Frustration grows over $3.4B Native American settlement delay
Helena, Mont. • Laura Juarez is supposed to receive close to $1,200 as her share of a $3.4 billion settlement among hundreds of thousands of Native Americans whose land-trust royalties were mismanaged by the government for more than a century.
The Bakersfield, California, notary public was going to pool that money with her husband's share, along with a portion of what was coming to her father's estate, to send her 17-year-old daughter to a student-ambassador program in Australia.
But the money, which she expected in December, still hasn't come and her daughter isn't going on next month's trip.
The payments have been held up by more than 2,400 appeals by people who were ruled ineligible to participate in the settlement. As the special master appointed to the case goes through those appeals, Juarez and other American Indians are growing increasingly frustrated over what they see as justice delayed.
"It seems as if the Native Americans are being screwed again," said Juarez, a 39-year-old member of the Comanche nation. "I know several others who have given up on it. It's created a sour taste in their mouths. We get our hopes up just to have it knocked down."
The 493,724 beneficiaries identified as of the beginning of May already know how much they are supposed to receive from the settlement — the individual payments range from $850 to nearly $10 million — and many had earmarked those amounts to splurge on big purchases or simply pay their bills.
The delays have resulted in complaints to the claims administrator, an online petition and even a letter from Montana Sens. Jon Tester and John Walsh about a lack of transparency and misinformation regarding the payments.
"This delay is placing a financial burden on Montana families, and forcing many who are expecting payments to take out loans that they are now unable to repay," the April 3 letter to the settlement's claims administrator, Garden City Group, said.
Jennifer Keough, Garden City Group's executive vice president and chief operating officer, did not return a call for comment.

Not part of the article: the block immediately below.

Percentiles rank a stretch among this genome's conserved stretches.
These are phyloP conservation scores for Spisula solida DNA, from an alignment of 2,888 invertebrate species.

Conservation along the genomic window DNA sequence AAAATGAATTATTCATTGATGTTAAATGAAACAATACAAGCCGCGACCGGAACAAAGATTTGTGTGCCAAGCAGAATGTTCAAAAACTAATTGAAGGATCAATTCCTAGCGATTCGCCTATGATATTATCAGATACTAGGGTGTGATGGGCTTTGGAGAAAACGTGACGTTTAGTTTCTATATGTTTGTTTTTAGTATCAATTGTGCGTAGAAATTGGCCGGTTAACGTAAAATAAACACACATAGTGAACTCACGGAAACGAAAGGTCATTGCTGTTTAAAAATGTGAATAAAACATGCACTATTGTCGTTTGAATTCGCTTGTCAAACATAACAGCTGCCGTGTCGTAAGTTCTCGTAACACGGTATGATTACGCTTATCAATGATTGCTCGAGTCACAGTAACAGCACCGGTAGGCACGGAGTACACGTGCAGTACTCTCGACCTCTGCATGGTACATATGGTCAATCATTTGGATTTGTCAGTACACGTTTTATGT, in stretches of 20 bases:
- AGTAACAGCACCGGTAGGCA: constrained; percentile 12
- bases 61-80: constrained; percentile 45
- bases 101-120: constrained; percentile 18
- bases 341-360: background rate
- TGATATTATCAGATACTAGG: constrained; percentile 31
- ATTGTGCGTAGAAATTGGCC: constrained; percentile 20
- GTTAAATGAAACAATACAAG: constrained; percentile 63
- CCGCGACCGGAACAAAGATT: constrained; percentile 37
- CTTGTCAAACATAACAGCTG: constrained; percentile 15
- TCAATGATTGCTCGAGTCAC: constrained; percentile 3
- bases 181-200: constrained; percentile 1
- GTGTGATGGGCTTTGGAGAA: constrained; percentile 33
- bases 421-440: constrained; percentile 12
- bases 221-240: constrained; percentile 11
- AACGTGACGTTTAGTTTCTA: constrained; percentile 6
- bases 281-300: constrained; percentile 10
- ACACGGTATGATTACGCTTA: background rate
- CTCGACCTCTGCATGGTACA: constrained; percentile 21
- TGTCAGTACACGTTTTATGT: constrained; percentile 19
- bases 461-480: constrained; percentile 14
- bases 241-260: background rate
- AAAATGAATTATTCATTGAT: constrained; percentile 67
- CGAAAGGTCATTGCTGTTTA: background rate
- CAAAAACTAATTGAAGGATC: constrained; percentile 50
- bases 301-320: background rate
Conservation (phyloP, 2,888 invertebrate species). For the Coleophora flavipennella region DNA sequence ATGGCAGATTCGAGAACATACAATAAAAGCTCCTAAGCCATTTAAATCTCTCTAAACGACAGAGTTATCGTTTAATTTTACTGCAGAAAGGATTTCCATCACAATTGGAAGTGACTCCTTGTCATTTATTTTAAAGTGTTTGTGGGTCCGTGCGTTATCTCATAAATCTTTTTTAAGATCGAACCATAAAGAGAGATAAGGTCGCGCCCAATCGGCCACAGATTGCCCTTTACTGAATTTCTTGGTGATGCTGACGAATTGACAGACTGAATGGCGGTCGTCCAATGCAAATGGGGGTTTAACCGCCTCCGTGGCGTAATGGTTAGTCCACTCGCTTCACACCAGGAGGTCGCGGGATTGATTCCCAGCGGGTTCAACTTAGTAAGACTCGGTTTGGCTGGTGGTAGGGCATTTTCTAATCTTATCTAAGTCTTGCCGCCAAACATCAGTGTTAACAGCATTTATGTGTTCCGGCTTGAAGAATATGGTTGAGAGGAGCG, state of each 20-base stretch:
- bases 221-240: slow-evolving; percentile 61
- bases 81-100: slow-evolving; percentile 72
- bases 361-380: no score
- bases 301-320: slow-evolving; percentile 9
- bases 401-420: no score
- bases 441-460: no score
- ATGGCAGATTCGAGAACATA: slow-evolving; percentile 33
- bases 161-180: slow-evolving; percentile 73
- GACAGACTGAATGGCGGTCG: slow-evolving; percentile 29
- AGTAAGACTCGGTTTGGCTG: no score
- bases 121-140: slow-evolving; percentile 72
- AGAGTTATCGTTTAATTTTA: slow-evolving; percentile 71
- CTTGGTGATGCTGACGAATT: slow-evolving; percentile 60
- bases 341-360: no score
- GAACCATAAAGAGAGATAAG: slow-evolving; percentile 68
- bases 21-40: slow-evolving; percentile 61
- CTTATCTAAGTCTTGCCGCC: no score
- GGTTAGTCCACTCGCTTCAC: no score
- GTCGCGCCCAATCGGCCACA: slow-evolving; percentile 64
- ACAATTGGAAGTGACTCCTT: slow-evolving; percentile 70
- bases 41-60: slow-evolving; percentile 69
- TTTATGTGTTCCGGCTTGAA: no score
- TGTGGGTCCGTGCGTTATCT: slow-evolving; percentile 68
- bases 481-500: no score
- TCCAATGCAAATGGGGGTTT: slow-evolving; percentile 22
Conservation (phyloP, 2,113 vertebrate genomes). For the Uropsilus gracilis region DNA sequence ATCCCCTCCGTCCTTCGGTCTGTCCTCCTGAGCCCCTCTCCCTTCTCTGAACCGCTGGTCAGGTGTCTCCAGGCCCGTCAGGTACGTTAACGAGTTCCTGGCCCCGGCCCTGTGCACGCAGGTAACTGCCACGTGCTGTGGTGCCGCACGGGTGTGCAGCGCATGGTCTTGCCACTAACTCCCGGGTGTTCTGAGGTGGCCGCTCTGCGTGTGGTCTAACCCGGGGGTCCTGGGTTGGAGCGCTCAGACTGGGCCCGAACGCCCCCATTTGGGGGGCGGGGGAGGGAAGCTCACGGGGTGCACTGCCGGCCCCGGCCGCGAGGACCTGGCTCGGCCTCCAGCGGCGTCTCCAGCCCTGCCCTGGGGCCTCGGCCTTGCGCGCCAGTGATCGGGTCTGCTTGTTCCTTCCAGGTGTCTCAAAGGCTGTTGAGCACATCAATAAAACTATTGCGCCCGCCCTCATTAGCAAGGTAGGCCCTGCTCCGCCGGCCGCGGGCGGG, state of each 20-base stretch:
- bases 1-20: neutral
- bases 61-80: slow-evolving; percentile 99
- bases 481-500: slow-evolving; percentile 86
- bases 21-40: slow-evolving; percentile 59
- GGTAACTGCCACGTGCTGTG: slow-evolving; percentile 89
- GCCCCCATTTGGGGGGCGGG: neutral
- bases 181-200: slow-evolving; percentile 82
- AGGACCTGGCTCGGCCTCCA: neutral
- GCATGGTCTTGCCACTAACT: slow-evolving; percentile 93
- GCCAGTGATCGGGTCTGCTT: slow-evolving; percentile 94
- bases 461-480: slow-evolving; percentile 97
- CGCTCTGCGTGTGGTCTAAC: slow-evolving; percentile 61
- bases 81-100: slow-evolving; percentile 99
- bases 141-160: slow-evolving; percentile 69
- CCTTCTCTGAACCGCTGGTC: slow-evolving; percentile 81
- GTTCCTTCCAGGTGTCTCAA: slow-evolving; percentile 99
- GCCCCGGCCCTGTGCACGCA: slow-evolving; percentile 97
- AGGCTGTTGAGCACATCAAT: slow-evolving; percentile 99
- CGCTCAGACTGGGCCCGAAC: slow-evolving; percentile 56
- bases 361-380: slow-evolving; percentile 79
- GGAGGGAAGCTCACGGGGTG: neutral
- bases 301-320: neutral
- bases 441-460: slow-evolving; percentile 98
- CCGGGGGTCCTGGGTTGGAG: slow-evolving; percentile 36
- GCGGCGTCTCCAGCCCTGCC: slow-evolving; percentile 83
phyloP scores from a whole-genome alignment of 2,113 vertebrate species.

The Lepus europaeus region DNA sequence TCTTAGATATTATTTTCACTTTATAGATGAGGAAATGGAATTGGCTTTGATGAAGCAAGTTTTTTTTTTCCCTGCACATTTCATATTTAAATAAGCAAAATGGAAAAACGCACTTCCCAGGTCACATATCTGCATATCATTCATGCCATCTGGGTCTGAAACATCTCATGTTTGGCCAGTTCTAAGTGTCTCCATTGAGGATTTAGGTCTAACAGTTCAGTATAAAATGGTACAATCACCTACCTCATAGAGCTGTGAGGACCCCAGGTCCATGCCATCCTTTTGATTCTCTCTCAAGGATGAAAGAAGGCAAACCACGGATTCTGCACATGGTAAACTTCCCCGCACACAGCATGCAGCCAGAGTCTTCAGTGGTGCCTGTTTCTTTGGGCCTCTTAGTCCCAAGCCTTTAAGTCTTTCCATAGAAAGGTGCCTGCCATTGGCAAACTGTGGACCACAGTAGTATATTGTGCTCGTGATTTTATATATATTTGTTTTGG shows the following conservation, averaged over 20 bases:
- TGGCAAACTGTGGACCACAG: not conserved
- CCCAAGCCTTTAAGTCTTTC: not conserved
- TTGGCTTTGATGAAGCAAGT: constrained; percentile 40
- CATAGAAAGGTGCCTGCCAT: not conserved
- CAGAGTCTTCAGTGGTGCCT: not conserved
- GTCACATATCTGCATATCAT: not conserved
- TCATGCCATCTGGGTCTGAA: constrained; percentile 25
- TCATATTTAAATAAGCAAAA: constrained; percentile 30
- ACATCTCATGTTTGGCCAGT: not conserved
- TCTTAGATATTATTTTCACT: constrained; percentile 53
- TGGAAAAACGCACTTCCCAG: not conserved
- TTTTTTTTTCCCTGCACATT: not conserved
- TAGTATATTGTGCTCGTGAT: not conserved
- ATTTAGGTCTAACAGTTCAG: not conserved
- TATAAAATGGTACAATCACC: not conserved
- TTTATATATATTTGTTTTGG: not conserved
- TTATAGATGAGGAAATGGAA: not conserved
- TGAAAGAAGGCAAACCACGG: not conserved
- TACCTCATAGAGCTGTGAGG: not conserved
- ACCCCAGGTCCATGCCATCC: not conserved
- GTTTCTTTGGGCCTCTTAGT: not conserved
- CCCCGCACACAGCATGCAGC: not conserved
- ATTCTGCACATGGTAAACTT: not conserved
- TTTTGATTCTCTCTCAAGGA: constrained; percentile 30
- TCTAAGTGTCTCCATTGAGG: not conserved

The attorneys representing the plaintiffs in the class-action lawsuit, recognizing the frustration, plan to ask a federal judge this week to allow the distribution to take place before the appeals are finalized.
"The agreement says that no trust administration class payments can be made until all the members are identified," said David Smith, an attorney for Kilpatrick, Townsend and Stockton LLP. "There are a lot of appeals, and many are extremely lengthy. We want to make sure everybody has a chance to participate in the settlement and it's not a rush job."
At issue is the second of two distributions in one of the largest U.S. government settlements in history, prompted by a lawsuit filed in 1996 by Blackfeet elder Elouise Cobell of Montana. Cobell sued the government after realizing that many Indians who owned land held in trust for them by the government lived in poverty with no accounting of the royalties they were due when the Interior Department leased their land for development, exploration or grazing.
The lawsuit claimed the Interior Department mismanaged and squandered billions of dollars that were supposed to go to the landowners since the 1880s, but incomplete and missing records prevented them from determining how much was lost.
It took about 14 years to reach a settlement with the government, then another year for Congress to approve the deal in December 2010. It wasn't until December 2012 that all the appeals over the settlement were dismissed and the first monetary distributions were mailed.
Those 339,106 beneficiaries, called the historical accounting class, received a flat payment of $1,000 apiece. That was the easy part.
The second round of distributions go to what is called the trust administration class in varying amounts based on a formula that looks at 10 years of the highest earnings in the royalty accounts held by the government, which are called Individual Indian Money trust accounts.
Identifying the people in that second class — which also contains members of the first class — has proven to be a challenge due in part to the Interior Department's incomplete record-keeping, Smith said. For example, the Interior Department had no records for thousands of people in Oklahoma who had made claims, leading to an extension of the appeals period while they tried to prove their claims by going to the state courts for documentation.
Plus, there were no known addresses for 65,000 people identified as beneficiaries, which Garden City Group has been able to whittle down to about 14,000, Smith said.